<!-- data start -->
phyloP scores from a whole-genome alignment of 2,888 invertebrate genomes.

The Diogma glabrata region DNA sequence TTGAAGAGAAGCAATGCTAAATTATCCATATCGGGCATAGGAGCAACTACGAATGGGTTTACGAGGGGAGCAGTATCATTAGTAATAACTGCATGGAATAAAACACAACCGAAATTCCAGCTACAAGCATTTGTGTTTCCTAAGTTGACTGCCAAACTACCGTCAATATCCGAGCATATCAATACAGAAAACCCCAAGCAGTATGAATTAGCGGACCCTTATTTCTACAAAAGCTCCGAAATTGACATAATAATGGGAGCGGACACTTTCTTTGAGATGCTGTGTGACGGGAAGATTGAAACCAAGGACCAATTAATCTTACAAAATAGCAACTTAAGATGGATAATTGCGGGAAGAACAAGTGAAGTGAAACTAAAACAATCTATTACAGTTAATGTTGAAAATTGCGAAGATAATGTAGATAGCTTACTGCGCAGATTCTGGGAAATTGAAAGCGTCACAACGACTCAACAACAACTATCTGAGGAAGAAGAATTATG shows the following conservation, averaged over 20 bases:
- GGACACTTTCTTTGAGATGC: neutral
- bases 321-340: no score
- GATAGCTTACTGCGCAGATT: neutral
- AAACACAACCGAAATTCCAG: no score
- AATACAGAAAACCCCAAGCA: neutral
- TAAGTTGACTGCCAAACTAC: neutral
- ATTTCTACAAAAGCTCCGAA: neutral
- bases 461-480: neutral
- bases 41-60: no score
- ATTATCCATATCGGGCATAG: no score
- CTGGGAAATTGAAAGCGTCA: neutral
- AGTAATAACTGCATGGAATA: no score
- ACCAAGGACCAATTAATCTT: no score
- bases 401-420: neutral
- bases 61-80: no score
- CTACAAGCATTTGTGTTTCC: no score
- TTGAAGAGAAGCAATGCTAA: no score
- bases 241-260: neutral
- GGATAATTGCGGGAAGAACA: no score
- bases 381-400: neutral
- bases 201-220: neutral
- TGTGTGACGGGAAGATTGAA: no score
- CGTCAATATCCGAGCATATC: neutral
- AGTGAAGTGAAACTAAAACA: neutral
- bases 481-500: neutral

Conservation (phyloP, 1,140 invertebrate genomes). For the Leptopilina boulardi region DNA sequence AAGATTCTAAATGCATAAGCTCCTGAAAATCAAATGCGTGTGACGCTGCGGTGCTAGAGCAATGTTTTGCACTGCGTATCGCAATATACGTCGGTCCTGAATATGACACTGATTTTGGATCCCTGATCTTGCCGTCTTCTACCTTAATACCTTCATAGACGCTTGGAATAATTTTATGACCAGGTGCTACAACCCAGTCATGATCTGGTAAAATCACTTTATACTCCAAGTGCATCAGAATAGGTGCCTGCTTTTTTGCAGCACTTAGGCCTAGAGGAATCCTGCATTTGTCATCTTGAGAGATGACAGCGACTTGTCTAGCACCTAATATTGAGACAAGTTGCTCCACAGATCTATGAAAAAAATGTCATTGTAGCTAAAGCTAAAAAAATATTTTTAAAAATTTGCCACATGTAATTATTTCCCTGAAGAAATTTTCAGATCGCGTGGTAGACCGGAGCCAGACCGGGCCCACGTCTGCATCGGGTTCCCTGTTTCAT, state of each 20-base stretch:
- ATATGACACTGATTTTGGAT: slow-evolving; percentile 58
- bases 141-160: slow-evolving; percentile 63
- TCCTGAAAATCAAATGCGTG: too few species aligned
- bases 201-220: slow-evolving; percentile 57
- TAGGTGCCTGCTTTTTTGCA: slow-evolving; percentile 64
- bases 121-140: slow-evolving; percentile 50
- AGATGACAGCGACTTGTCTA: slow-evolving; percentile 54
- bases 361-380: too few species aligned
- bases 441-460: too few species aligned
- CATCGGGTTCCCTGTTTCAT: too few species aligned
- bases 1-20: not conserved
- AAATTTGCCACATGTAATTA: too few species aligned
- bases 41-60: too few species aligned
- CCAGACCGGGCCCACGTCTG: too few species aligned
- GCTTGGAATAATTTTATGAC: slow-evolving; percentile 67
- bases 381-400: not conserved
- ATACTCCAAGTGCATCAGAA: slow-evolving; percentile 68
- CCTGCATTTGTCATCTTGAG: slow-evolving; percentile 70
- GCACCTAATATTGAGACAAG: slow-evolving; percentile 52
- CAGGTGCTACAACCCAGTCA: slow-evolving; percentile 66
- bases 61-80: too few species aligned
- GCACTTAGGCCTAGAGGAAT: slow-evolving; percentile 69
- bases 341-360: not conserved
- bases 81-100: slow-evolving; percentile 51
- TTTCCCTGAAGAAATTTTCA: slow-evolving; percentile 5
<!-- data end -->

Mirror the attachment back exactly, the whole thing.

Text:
phyloP scores from a whole-genome alignment of 2,888 invertebrate genomes.

The Diogma glabrata region DNA sequence TTGAAGAGAAGCAATGCTAAATTATCCATATCGGGCATAGGAGCAACTACGAATGGGTTTACGAGGGGAGCAGTATCATTAGTAATAACTGCATGGAATAAAACACAACCGAAATTCCAGCTACAAGCATTTGTGTTTCCTAAGTTGACTGCCAAACTACCGTCAATATCCGAGCATATCAATACAGAAAACCCCAAGCAGTATGAATTAGCGGACCCTTATTTCTACAAAAGCTCCGAAATTGACATAATAATGGGAGCGGACACTTTCTTTGAGATGCTGTGTGACGGGAAGATTGAAACCAAGGACCAATTAATCTTACAAAATAGCAACTTAAGATGGATAATTGCGGGAAGAACAAGTGAAGTGAAACTAAAACAATCTATTACAGTTAATGTTGAAAATTGCGAAGATAATGTAGATAGCTTACTGCGCAGATTCTGGGAAATTGAAAGCGTCACAACGACTCAACAACAACTATCTGAGGAAGAAGAATTATG shows the following conservation, averaged over 20 bases:
- GGACACTTTCTTTGAGATGC: neutral
- bases 321-340: no score
- GATAGCTTACTGCGCAGATT: neutral
- AAACACAACCGAAATTCCAG: no score
- AATACAGAAAACCCCAAGCA: neutral
- TAAGTTGACTGCCAAACTAC: neutral
- ATTTCTACAAAAGCTCCGAA: neutral
- bases 461-480: neutral
- bases 41-60: no score
- ATTATCCATATCGGGCATAG: no score
- CTGGGAAATTGAAAGCGTCA: neutral
- AGTAATAACTGCATGGAATA: no score
- ACCAAGGACCAATTAATCTT: no score
- bases 401-420: neutral
- bases 61-80: no score
- CTACAAGCATTTGTGTTTCC: no score
- TTGAAGAGAAGCAATGCTAA: no score
- bases 241-260: neutral
- GGATAATTGCGGGAAGAACA: no score
- bases 381-400: neutral
- bases 201-220: neutral
- TGTGTGACGGGAAGATTGAA: no score
- CGTCAATATCCGAGCATATC: neutral
- AGTGAAGTGAAACTAAAACA: neutral
- bases 481-500: neutral

Conservation (phyloP, 1,140 invertebrate genomes). For the Leptopilina boulardi region DNA sequence AAGATTCTAAATGCATAAGCTCCTGAAAATCAAATGCGTGTGACGCTGCGGTGCTAGAGCAATGTTTTGCACTGCGTATCGCAATATACGTCGGTCCTGAATATGACACTGATTTTGGATCCCTGATCTTGCCGTCTTCTACCTTAATACCTTCATAGACGCTTGGAATAATTTTATGACCAGGTGCTACAACCCAGTCATGATCTGGTAAAATCACTTTATACTCCAAGTGCATCAGAATAGGTGCCTGCTTTTTTGCAGCACTTAGGCCTAGAGGAATCCTGCATTTGTCATCTTGAGAGATGACAGCGACTTGTCTAGCACCTAATATTGAGACAAGTTGCTCCACAGATCTATGAAAAAAATGTCATTGTAGCTAAAGCTAAAAAAATATTTTTAAAAATTTGCCACATGTAATTATTTCCCTGAAGAAATTTTCAGATCGCGTGGTAGACCGGAGCCAGACCGGGCCCACGTCTGCATCGGGTTCCCTGTTTCAT, state of each 20-base stretch:
- ATATGACACTGATTTTGGAT: slow-evolving; percentile 58
- bases 141-160: slow-evolving; percentile 63
- TCCTGAAAATCAAATGCGTG: too few species aligned
- bases 201-220: slow-evolving; percentile 57
- TAGGTGCCTGCTTTTTTGCA: slow-evolving; percentile 64
- bases 121-140: slow-evolving; percentile 50
- AGATGACAGCGACTTGTCTA: slow-evolving; percentile 54
- bases 361-380: too few species aligned
- bases 441-460: too few species aligned
- CATCGGGTTCCCTGTTTCAT: too few species aligned
- bases 1-20: not conserved
- AAATTTGCCACATGTAATTA: too few species aligned
- bases 41-60: too few species aligned
- CCAGACCGGGCCCACGTCTG: too few species aligned
- GCTTGGAATAATTTTATGAC: slow-evolving; percentile 67
- bases 381-400: not conserved
- ATACTCCAAGTGCATCAGAA: slow-evolving; percentile 68
- CCTGCATTTGTCATCTTGAG: slow-evolving; percentile 70
- GCACCTAATATTGAGACAAG: slow-evolving; percentile 52
- CAGGTGCTACAACCCAGTCA: slow-evolving; percentile 66
- bases 61-80: too few species aligned
- GCACTTAGGCCTAGAGGAAT: slow-evolving; percentile 69
- bases 341-360: not conserved
- bases 81-100: slow-evolving; percentile 51
- TTTCCCTGAAGAAATTTTCA: slow-evolving; percentile 5